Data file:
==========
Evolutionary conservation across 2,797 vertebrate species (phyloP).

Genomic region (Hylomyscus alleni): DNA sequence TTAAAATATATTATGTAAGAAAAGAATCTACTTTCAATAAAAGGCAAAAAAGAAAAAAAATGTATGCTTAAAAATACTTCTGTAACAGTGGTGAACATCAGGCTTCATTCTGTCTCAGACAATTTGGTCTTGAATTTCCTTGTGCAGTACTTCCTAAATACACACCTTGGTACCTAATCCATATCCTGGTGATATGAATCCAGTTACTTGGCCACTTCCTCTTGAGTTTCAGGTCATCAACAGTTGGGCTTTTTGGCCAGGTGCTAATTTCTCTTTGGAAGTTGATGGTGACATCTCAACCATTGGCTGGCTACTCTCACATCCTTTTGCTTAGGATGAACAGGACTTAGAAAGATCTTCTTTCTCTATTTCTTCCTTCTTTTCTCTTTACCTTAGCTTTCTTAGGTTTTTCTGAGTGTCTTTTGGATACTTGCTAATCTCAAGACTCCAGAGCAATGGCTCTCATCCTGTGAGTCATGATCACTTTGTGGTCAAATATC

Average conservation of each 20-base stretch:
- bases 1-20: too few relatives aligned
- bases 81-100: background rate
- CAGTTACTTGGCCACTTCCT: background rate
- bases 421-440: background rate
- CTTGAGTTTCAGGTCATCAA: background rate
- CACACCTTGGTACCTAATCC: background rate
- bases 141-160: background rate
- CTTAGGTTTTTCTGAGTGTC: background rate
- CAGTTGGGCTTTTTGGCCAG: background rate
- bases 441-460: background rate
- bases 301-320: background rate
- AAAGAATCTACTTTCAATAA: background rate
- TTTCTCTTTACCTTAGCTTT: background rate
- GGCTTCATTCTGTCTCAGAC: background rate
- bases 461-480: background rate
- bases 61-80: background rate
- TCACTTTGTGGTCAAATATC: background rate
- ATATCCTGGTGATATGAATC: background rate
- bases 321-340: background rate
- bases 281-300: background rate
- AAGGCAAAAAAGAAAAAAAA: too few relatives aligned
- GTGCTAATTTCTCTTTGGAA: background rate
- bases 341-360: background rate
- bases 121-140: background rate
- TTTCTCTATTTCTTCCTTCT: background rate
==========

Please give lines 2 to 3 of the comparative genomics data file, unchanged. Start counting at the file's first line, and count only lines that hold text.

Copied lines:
Genomic region (Hylomyscus alleni): DNA sequence TTAAAATATATTATGTAAGAAAAGAATCTACTTTCAATAAAAGGCAAAAAAGAAAAAAAATGTATGCTTAAAAATACTTCTGTAACAGTGGTGAACATCAGGCTTCATTCTGTCTCAGACAATTTGGTCTTGAATTTCCTTGTGCAGTACTTCCTAAATACACACCTTGGTACCTAATCCATATCCTGGTGATATGAATCCAGTTACTTGGCCACTTCCTCTTGAGTTTCAGGTCATCAACAGTTGGGCTTTTTGGCCAGGTGCTAATTTCTCTTTGGAAGTTGATGGTGACATCTCAACCATTGGCTGGCTACTCTCACATCCTTTTGCTTAGGATGAACAGGACTTAGAAAGATCTTCTTTCTCTATTTCTTCCTTCTTTTCTCTTTACCTTAGCTTTCTTAGGTTTTTCTGAGTGTCTTTTGGATACTTGCTAATCTCAAGACTCCAGAGCAATGGCTCTCATCCTGTGAGTCATGATCACTTTGTGGTCAAATATC

Average conservation of each 20-base stretch: